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Caribbean Islands-Transportation and Communications

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Caribbean Islands Index

Jamaica's physical infrastructure developed primarily in response to the demands of the sugar and bauxite industries. The country's geography, especially its mountainous terrain, directly affected both the development of a transport network and integration of the economy. Because of the central corridor of mountains, the island's roads were generally divided between north and south, winding along the various ports on the island's coast. As late as the 1880s, it was still cheaper to send goods within Jamaica by sea rather than by land because of the mountains. Eventually, north-south roads were constructed, passing through the scenic heights of the rising interior. Although north-south roads improved island-wide transportation considerably, even in the 1980s a 198-kilometer drive from Montego Bay to Kingston required about 4 hours, compared with an air passage of only 20 minutes.

Jamaica contained over 12,360 kilometers of roads in the mid1980s ; of that total, nearly 40 percent were paved. Roads were originally built on the paths of least resistance, along the coastlines, rivers, and mountains. As such, winding, narrow, and mountainous roadways were common. Road maintenance presented a nagging political and economic problem, as the tropical sun and seasonal rains quickly deteriorated roads, making potholes common.

In 1985 there were over 70,400 certified vehicles on the road, of which 60 percent were cars, 33 percent trucks or buses, and 7 percent motorcycles. Many vehicles, especially in rural areas, operated unlicensed. Taxis, numerous in most major towns, were cheap and generally offered unmetered rates, frequently negotiated by the driver and passenger.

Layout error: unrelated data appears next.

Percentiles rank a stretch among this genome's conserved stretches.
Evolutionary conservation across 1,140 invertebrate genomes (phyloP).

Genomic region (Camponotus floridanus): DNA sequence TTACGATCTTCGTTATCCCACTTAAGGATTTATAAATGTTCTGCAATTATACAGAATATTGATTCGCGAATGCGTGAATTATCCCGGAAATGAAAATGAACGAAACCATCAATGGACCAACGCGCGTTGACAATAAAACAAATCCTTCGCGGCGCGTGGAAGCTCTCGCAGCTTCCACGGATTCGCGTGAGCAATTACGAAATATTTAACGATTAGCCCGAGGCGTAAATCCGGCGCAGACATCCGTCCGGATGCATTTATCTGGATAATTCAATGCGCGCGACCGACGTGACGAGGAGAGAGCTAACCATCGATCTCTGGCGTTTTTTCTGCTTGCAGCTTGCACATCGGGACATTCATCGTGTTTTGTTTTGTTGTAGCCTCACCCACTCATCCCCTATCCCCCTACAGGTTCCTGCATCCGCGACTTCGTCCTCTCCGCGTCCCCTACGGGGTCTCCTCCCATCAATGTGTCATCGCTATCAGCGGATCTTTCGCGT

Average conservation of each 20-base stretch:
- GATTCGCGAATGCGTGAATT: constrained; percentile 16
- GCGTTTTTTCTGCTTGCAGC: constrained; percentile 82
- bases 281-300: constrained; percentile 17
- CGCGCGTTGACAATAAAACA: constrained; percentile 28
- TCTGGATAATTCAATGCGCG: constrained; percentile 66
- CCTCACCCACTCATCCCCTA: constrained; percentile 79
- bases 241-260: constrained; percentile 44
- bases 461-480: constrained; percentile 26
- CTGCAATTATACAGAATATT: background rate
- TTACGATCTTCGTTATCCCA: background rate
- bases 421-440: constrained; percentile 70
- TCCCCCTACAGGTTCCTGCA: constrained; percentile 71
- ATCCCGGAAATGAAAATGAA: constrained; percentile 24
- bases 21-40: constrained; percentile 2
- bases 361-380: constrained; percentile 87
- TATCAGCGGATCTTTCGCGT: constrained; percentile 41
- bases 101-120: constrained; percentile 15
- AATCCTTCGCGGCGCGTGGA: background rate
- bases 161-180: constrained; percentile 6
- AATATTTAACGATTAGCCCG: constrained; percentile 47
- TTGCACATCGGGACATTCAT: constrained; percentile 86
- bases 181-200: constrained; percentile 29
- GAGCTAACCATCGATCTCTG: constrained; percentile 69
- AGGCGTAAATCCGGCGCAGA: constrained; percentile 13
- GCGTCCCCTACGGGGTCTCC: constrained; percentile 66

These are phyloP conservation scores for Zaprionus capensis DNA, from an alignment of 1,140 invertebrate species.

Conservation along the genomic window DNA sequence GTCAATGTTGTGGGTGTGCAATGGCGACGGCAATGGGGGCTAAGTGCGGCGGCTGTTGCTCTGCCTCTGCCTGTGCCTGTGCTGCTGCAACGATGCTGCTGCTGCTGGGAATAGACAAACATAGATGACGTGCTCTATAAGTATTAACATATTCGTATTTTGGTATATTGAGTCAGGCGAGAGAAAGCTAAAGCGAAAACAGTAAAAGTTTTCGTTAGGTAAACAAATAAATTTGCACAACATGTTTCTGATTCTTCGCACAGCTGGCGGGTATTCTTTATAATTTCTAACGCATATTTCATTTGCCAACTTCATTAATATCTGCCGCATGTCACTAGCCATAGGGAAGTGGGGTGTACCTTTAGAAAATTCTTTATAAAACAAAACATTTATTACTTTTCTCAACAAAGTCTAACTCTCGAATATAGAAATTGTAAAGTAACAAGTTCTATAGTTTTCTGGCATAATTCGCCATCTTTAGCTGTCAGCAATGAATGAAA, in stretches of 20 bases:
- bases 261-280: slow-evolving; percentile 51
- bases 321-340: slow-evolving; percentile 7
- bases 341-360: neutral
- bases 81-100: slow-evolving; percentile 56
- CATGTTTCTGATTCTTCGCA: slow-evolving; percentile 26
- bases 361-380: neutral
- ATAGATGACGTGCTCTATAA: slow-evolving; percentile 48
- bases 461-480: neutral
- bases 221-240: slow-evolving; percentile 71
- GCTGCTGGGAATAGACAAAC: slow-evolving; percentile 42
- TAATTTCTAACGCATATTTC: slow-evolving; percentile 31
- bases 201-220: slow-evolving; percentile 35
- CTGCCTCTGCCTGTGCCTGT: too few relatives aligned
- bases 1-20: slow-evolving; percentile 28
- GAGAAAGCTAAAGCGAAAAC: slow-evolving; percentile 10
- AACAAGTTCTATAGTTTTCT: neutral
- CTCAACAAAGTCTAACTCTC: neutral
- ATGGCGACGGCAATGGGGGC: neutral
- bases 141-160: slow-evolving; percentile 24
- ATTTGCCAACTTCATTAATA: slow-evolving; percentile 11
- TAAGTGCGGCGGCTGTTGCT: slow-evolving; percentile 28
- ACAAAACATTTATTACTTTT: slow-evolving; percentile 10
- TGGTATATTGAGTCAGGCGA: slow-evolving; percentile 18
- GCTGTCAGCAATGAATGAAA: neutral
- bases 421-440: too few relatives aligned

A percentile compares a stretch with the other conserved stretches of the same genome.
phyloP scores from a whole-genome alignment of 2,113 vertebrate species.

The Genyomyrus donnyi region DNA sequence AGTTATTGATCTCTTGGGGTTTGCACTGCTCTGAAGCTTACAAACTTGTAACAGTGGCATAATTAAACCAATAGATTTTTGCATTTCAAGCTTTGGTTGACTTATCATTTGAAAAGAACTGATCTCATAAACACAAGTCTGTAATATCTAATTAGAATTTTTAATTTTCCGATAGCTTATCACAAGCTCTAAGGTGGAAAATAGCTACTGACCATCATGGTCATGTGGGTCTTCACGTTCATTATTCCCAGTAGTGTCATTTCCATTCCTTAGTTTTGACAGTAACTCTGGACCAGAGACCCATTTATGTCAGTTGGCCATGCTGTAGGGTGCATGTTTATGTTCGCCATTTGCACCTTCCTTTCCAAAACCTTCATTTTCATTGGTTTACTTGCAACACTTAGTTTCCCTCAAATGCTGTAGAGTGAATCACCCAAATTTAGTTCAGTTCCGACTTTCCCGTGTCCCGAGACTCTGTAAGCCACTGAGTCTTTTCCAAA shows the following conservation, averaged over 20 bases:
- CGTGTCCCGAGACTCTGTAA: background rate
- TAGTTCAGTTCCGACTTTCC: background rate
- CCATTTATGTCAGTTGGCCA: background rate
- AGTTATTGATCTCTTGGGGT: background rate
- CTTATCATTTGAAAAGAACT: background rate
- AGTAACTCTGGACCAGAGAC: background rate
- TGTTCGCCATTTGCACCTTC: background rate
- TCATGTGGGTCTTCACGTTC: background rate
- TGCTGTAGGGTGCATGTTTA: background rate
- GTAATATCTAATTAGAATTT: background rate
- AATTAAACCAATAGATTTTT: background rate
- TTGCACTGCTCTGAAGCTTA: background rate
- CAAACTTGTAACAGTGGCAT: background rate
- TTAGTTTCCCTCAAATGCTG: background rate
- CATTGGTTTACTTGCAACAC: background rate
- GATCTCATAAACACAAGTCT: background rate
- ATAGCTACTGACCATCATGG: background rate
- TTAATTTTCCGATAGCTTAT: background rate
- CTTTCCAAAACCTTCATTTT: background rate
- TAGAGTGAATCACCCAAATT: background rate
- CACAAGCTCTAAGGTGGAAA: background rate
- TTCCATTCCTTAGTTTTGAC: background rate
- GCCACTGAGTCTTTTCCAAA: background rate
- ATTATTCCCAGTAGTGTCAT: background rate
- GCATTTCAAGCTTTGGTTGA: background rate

Bus service was most extensive in Kingston, where in 1985 the buses carried more than 247 million passengers. Bus service was divested from government ownership to ten franchises in Kingston during the 1980s; this move was widely perceived to have greatly improved efficiency. Nevertheless, private bus companies were criticized for pirating routes, not completing less popular routes, disregarding passenger comfort by overcrowding, and showing reluctance to transport lower fare passengers such as children and the handicapped. Almost all rural buses and many urban buses were mini-buses or mini-vans. In rural areas passengers on mini-buses entered and exited anywhere along a given route. Buses were typically overcrowded and in need of some repair. In addition, private charter buses were operated for the tourist industry.

Jamaica has the oldest colonial railroad in the world. Established in 1843 by the Jamaican Railway Company, the rail system was subsequently expanded, improved, and eventually sold to the government. The rail system covered 340 kilometers of tracks by the 1980s. The principal route was from Montego Bay to Kingston passing through the heart of rural Jamaica. In the 1950s and 1960s, bauxite companies built small, unconnected rail lines to their major ports at Discovery Bay, Ocho Rios, Port Antonio, Rocky Point, and Port Kaiser. The rail system was run by the government-owned Jamaica Railway Corporation, which generally operated at a loss in the 1980s.

Extensive airfields existed for such a small country. These included two international airports--the Norman W. Manley International Airport at Kingston and the Donald Sangster Airport at Montego Bay--and scores of small airfields, both publicly and privately owned. Some small airfields were paved with asphalt or concrete, but most were grass airstrips. In the 1980s, the government was constantly closing clandestine airstrips used in marijuana trafficking, although these were frequently reopened illegally.